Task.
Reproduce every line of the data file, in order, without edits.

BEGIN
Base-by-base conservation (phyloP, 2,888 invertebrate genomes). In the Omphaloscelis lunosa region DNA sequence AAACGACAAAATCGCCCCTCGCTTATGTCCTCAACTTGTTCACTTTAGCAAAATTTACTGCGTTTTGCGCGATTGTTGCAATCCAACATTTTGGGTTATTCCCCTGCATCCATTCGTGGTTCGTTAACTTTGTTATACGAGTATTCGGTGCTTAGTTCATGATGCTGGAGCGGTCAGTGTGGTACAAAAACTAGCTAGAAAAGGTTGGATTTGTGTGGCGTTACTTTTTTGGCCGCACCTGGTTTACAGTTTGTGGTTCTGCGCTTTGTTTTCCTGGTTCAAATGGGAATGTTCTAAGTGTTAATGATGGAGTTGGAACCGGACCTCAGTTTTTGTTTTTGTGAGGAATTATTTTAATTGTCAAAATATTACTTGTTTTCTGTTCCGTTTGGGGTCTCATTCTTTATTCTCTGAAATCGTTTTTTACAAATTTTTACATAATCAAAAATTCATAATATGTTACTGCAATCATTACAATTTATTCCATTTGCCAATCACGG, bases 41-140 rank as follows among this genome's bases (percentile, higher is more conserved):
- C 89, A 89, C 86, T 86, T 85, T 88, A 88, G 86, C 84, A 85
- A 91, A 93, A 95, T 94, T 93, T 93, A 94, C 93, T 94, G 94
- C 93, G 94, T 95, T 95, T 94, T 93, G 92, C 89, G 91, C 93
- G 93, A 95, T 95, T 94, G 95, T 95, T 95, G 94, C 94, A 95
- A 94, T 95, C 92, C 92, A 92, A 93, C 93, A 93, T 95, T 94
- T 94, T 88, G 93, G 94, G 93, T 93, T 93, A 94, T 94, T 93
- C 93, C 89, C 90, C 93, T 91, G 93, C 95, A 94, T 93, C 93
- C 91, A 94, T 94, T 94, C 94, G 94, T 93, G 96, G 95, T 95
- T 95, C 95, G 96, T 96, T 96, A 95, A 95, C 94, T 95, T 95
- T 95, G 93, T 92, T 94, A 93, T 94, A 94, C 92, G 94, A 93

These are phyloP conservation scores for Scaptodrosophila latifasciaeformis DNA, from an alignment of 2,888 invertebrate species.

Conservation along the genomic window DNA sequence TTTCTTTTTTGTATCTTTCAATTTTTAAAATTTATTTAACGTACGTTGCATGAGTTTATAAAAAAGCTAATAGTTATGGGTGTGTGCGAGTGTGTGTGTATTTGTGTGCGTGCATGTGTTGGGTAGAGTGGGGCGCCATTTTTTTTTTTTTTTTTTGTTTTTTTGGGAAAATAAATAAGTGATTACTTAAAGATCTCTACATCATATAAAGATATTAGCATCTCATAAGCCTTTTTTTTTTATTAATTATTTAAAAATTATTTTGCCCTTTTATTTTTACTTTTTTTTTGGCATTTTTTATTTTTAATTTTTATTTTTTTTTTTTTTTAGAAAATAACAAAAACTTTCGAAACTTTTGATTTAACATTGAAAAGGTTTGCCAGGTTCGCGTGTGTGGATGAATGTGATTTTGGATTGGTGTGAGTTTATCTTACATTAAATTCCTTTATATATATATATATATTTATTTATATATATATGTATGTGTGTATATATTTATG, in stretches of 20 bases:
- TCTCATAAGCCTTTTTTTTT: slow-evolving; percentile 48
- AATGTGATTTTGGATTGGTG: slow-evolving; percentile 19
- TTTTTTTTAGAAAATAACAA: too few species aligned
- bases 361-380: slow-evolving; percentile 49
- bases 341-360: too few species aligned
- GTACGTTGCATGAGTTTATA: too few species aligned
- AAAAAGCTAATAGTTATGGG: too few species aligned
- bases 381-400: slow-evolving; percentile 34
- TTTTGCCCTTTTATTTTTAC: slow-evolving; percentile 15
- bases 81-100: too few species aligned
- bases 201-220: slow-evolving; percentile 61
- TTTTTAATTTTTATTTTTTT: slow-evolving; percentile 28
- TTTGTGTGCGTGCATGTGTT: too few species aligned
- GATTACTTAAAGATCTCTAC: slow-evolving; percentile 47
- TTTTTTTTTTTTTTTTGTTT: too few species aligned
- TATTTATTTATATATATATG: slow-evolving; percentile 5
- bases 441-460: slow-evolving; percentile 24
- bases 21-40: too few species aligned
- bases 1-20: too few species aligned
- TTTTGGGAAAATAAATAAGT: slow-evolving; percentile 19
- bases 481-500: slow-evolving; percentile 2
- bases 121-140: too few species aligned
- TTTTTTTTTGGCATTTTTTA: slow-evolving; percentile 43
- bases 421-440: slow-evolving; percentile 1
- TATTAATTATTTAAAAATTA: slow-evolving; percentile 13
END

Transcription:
Base-by-base conservation (phyloP, 2,888 invertebrate genomes). In the Omphaloscelis lunosa region DNA sequence AAACGACAAAATCGCCCCTCGCTTATGTCCTCAACTTGTTCACTTTAGCAAAATTTACTGCGTTTTGCGCGATTGTTGCAATCCAACATTTTGGGTTATTCCCCTGCATCCATTCGTGGTTCGTTAACTTTGTTATACGAGTATTCGGTGCTTAGTTCATGATGCTGGAGCGGTCAGTGTGGTACAAAAACTAGCTAGAAAAGGTTGGATTTGTGTGGCGTTACTTTTTTGGCCGCACCTGGTTTACAGTTTGTGGTTCTGCGCTTTGTTTTCCTGGTTCAAATGGGAATGTTCTAAGTGTTAATGATGGAGTTGGAACCGGACCTCAGTTTTTGTTTTTGTGAGGAATTATTTTAATTGTCAAAATATTACTTGTTTTCTGTTCCGTTTGGGGTCTCATTCTTTATTCTCTGAAATCGTTTTTTACAAATTTTTACATAATCAAAAATTCATAATATGTTACTGCAATCATTACAATTTATTCCATTTGCCAATCACGG, bases 41-140 rank as follows among this genome's bases (percentile, higher is more conserved):
- C 89, A 89, C 86, T 86, T 85, T 88, A 88, G 86, C 84, A 85
- A 91, A 93, A 95, T 94, T 93, T 93, A 94, C 93, T 94, G 94
- C 93, G 94, T 95, T 95, T 94, T 93, G 92, C 89, G 91, C 93
- G 93, A 95, T 95, T 94, G 95, T 95, T 95, G 94, C 94, A 95
- A 94, T 95, C 92, C 92, A 92, A 93, C 93, A 93, T 95, T 94
- T 94, T 88, G 93, G 94, G 93, T 93, T 93, A 94, T 94, T 93
- C 93, C 89, C 90, C 93, T 91, G 93, C 95, A 94, T 93, C 93
- C 91, A 94, T 94, T 94, C 94, G 94, T 93, G 96, G 95, T 95
- T 95, C 95, G 96, T 96, T 96, A 95, A 95, C 94, T 95, T 95
- T 95, G 93, T 92, T 94, A 93, T 94, A 94, C 92, G 94, A 93

These are phyloP conservation scores for Scaptodrosophila latifasciaeformis DNA, from an alignment of 2,888 invertebrate species.

Conservation along the genomic window DNA sequence TTTCTTTTTTGTATCTTTCAATTTTTAAAATTTATTTAACGTACGTTGCATGAGTTTATAAAAAAGCTAATAGTTATGGGTGTGTGCGAGTGTGTGTGTATTTGTGTGCGTGCATGTGTTGGGTAGAGTGGGGCGCCATTTTTTTTTTTTTTTTTTGTTTTTTTGGGAAAATAAATAAGTGATTACTTAAAGATCTCTACATCATATAAAGATATTAGCATCTCATAAGCCTTTTTTTTTTATTAATTATTTAAAAATTATTTTGCCCTTTTATTTTTACTTTTTTTTTGGCATTTTTTATTTTTAATTTTTATTTTTTTTTTTTTTTAGAAAATAACAAAAACTTTCGAAACTTTTGATTTAACATTGAAAAGGTTTGCCAGGTTCGCGTGTGTGGATGAATGTGATTTTGGATTGGTGTGAGTTTATCTTACATTAAATTCCTTTATATATATATATATATTTATTTATATATATATGTATGTGTGTATATATTTATG, in stretches of 20 bases:
- TCTCATAAGCCTTTTTTTTT: slow-evolving; percentile 48
- AATGTGATTTTGGATTGGTG: slow-evolving; percentile 19
- TTTTTTTTAGAAAATAACAA: too few species aligned
- bases 361-380: slow-evolving; percentile 49
- bases 341-360: too few species aligned
- GTACGTTGCATGAGTTTATA: too few species aligned
- AAAAAGCTAATAGTTATGGG: too few species aligned
- bases 381-400: slow-evolving; percentile 34
- TTTTGCCCTTTTATTTTTAC: slow-evolving; percentile 15
- bases 81-100: too few species aligned
- bases 201-220: slow-evolving; percentile 61
- TTTTTAATTTTTATTTTTTT: slow-evolving; percentile 28
- TTTGTGTGCGTGCATGTGTT: too few species aligned
- GATTACTTAAAGATCTCTAC: slow-evolving; percentile 47
- TTTTTTTTTTTTTTTTGTTT: too few species aligned
- TATTTATTTATATATATATG: slow-evolving; percentile 5
- bases 441-460: slow-evolving; percentile 24
- bases 21-40: too few species aligned
- bases 1-20: too few species aligned
- TTTTGGGAAAATAAATAAGT: slow-evolving; percentile 19
- bases 481-500: slow-evolving; percentile 2
- bases 121-140: too few species aligned
- TTTTTTTTTGGCATTTTTTA: slow-evolving; percentile 43
- bases 421-440: slow-evolving; percentile 1
- TATTAATTATTTAAAAATTA: slow-evolving; percentile 13